Up to this point the plan had been vigorously, accurately, and successfully carried out. But here, by some strange fatuity, and as yet unexplained blunder, without any word of notice, while Townsend was in column en route, and when the head of the column was within one hundred yards, Colonel Bendix’s regiment opened fire with both artillery and musketry upon Townsend’s column, which in the hurry and confusion was irregularly returned by some of Townsend’s men, who feared that they had fallen into an ambuscade. Townsend’s column immediately retreated to the eminence near by, and were not pursued by Bendix’s men. By this almost criminal blunder two men of Townsend’s regiment were killed, and eight (more or less) wounded. Hearing this cannonading and firing in his rear, Lieutenant-Colonel Washburn, not knowing but that his communication might be cut off, immediately reversed his march, as did Colonel Duryea, and marched back to form a junction with his reserves. General Pierce, who was with Townsend’s regiment fearing that the enemy had got notice of our approach and had posted himself in force on the line of march, and not getting any communications from Colonel Dureya, sent back to me for re-enforcements, and I immediately ordered Colonel Allen’s regiment to be put in motion, and they reached Hampton about 7 o’clock. In the mean time, the true state of facts having been ascertained by General Pierce, the regiment effected a junction and resumed the line of march. At the moment of the firing of Bendix, Colonel Duryea had surprised a part of an outlying guard of the enemy, consisting of three persons, who have been brought in to me. Of course, by this firing, all hope of a surprise upon the camp at Little Bethel was lost and marching upon it is was found to have been vacated, and the cavalry had pressed on toward Big Bethel. Colonel Duryea, however, destroyed the camp at Little Bethel, and advanced. General Pierce then as he informs me, with the advice of his colonels, thought best to attempt to carry the works of the enemy at Big Bethel, and made dispositions to that effect.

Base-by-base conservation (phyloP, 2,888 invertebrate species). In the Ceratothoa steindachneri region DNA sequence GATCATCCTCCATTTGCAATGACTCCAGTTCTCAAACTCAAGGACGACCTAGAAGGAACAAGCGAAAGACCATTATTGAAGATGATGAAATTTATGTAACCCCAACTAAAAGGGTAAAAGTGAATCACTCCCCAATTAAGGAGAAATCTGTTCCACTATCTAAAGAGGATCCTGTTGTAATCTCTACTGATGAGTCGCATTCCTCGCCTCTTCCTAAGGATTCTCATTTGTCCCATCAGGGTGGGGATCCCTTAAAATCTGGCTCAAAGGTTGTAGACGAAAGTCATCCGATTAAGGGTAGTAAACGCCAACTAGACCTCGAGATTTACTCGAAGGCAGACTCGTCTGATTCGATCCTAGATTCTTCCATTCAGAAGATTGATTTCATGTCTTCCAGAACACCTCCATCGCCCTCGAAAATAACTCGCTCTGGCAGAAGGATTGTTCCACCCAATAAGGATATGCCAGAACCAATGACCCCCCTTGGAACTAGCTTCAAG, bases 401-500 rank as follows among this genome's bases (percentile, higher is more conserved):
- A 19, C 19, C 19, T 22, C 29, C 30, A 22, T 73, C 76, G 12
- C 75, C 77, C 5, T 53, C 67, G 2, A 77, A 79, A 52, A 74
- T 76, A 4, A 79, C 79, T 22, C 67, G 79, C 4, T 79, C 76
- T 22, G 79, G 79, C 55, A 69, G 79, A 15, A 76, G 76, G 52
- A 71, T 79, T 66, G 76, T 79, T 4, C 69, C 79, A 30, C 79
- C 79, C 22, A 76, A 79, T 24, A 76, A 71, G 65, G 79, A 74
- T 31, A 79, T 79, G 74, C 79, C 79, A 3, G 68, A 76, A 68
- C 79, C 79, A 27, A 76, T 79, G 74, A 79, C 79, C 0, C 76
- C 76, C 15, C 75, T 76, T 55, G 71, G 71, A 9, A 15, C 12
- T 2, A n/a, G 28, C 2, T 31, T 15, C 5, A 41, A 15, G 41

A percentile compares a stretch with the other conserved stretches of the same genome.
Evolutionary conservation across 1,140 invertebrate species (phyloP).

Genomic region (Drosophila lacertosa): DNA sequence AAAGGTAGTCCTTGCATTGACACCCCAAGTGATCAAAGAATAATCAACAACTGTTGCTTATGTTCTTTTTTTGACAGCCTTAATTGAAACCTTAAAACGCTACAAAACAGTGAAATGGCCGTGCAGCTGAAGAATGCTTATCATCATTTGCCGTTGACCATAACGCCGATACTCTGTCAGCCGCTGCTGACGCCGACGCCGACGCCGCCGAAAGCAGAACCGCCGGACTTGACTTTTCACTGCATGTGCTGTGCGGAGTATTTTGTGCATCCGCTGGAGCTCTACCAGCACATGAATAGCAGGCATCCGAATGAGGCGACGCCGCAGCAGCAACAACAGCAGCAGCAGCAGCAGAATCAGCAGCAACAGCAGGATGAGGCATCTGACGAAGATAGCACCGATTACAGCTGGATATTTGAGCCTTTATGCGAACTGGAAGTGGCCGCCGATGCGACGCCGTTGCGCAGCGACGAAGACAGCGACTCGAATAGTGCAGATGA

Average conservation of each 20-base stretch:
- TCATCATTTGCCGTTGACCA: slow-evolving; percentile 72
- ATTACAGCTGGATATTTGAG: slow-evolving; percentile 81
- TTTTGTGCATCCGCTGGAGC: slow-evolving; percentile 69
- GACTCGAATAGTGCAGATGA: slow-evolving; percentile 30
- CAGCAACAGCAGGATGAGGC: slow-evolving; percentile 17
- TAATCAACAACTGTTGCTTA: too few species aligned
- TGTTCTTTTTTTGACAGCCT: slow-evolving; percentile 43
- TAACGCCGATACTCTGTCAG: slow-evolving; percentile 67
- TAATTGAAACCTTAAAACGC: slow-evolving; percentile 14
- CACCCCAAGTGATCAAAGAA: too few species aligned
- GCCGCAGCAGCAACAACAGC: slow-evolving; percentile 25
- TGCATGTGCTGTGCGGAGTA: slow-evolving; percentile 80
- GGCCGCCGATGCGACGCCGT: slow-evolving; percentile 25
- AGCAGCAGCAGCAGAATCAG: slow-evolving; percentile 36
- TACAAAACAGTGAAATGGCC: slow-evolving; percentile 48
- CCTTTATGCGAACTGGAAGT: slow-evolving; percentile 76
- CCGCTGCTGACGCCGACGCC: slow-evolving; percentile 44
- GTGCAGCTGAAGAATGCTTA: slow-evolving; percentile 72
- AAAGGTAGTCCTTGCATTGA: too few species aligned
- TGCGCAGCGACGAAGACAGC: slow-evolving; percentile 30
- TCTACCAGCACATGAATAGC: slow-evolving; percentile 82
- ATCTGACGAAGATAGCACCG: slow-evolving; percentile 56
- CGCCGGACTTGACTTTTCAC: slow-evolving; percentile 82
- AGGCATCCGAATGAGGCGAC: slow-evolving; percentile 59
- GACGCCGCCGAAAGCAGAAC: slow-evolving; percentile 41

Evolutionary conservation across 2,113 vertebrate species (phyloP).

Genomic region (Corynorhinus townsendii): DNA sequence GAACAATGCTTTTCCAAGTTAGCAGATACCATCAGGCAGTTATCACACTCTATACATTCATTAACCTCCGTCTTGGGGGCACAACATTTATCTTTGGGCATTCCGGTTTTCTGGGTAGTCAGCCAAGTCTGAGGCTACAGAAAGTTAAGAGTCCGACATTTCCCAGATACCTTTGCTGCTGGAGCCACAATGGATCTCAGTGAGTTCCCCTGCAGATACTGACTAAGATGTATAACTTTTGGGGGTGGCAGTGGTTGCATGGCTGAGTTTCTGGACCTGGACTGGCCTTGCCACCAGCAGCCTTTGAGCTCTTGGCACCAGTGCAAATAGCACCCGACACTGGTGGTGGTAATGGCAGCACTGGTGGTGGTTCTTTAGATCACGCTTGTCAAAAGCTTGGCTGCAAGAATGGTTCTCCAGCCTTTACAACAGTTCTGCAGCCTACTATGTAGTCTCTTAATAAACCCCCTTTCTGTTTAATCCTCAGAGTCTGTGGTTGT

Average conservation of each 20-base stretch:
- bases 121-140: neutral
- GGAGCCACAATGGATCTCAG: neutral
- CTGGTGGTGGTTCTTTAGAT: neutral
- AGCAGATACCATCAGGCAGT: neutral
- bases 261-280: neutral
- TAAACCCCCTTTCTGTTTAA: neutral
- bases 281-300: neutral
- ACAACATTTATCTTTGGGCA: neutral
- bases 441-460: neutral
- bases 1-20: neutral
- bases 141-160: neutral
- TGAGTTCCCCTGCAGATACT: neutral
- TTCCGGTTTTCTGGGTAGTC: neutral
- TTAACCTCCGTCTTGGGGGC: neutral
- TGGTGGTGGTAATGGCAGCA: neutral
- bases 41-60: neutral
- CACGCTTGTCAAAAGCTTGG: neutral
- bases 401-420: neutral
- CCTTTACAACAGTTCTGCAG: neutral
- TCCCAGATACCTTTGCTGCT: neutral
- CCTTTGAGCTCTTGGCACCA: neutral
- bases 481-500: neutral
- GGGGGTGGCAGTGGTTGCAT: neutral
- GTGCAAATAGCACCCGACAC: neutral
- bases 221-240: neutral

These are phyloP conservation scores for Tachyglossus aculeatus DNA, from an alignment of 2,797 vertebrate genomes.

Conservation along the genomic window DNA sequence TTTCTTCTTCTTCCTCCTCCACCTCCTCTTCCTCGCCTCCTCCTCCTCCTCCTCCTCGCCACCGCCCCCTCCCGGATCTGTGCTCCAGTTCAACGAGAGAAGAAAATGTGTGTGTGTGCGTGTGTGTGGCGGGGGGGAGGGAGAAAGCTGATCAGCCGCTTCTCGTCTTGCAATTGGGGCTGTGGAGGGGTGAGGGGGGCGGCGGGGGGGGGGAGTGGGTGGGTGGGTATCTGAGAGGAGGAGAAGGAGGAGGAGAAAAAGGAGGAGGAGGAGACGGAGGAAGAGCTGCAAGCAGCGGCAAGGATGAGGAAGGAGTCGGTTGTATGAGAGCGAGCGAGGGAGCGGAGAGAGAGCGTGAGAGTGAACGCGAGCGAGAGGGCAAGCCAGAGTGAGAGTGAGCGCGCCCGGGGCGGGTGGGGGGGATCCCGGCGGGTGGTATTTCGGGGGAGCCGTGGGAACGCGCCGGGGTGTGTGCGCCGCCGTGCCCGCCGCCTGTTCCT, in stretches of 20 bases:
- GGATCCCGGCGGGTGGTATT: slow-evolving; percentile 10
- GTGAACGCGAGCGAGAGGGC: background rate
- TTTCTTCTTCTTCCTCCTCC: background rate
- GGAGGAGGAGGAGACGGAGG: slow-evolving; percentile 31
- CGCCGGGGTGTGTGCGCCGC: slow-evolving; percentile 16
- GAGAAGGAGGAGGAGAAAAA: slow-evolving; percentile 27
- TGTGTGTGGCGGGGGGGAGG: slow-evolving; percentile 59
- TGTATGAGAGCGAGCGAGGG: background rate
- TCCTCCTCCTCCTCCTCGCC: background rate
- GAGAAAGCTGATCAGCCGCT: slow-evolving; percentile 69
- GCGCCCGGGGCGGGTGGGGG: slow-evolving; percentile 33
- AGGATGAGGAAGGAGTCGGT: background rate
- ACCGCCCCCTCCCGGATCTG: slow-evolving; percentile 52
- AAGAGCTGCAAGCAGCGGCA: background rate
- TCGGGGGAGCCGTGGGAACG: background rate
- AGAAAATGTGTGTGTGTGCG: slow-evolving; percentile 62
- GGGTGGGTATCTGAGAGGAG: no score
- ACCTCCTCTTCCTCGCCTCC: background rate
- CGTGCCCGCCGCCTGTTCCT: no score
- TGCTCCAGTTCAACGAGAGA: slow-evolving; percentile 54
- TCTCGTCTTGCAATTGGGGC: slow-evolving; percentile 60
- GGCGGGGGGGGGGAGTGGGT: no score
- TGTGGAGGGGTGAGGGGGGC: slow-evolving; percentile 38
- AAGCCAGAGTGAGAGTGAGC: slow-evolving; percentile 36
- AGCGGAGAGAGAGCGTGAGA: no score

The attack commenced, as I am informed (for I have not yet received any official reports) about half past 9 o’clock General Pierce sent a note to me, saying that there was a sharp engagement with the enemy, and that he thought he should be able to maintain his position until re-enforcements could come up. Acting upon this information, Colonel Carr’s regiment, which had been ordered in the morning to proceed afar as New Bridge, was allowed to go forward. I received this information, for which I had sent a special messenger about 12 o’clock.

I immediately made disposition from Newport New to have Colonel Phelps, from the four regiments there, to forward aid, if necessary. As soon as these orders could be sent forward I repaired to Hampton, for the purpose of having proper ambulances and wagons for the sick and wounded, intending to go forward and join the command. While the wagons were going forward messenger came announcing that the engagement had terminated, and that the troops were retiring in good order to camp.

I remained upon the ground at Hampton, personally seeing the wounded put in boats and towed around to the hospital, and ordering forward Lieutenant Morris, with two boat howitzers, to cover the rear of the returning column in case it should be attacked. Having been informed that the ammunition of the artillery had been expended, and seeing the head of the column approach Hampton in good order, I waited for General Pierce to come up. I am informed by him that the dead and wounded had all been brought off, and that the return had been conducted in good order and without haste. I learned from him that the men behaved with great steadiness, with the exception of some few instances, and that the attack was made with propriety, vigor and courage, but that the enemy were found to be supported by a battery variously estimated as of from fifteen to twenty pieces, some of which were rifled cannon, which were very well served, and protected from being readily turned by a creek in front.

Our loss is very considerable, amounting, perhaps, to forty of fifty, a quarter part of which, you will see, was from the unfortunate mistake, to call it by no worse name, of Colonel Bendix.

I will, as soon as official returns can be got, give a fuller, detail of the affair; and will only add now that we have to regret especially the death of Lieutenant Greble, of the Second Artillery, who went out with Colonel Washburn from Newport News, and who very efficiently and gallantly fought his piece until he was struck by a cannon-shot.

I will endeavor to get accurate statements to forward by the next mail.

I think, in the unfortunate combination of circumstances and the result which we experienced, we have gained more than we have lost. Our troops have learned to have confidence in themselves under fire. The enemy have shown that they will not meet us in the open field. Our officers have learned wherein their organization and drill are inefficient.

While waiting for the official reports, I have the honor to submit thus far the information of which I am possessed.

I have the honor to be, most respectfully, your obedient servant,

Major-General, Commanding.

Lieutenant-General SCOTT.


The War of the Rebellion: A Compilation of the Official Records of the Union and Confederate Armies. Series I, Vol. II. With additions and corrections. Washington: Government Printing Office, 1902.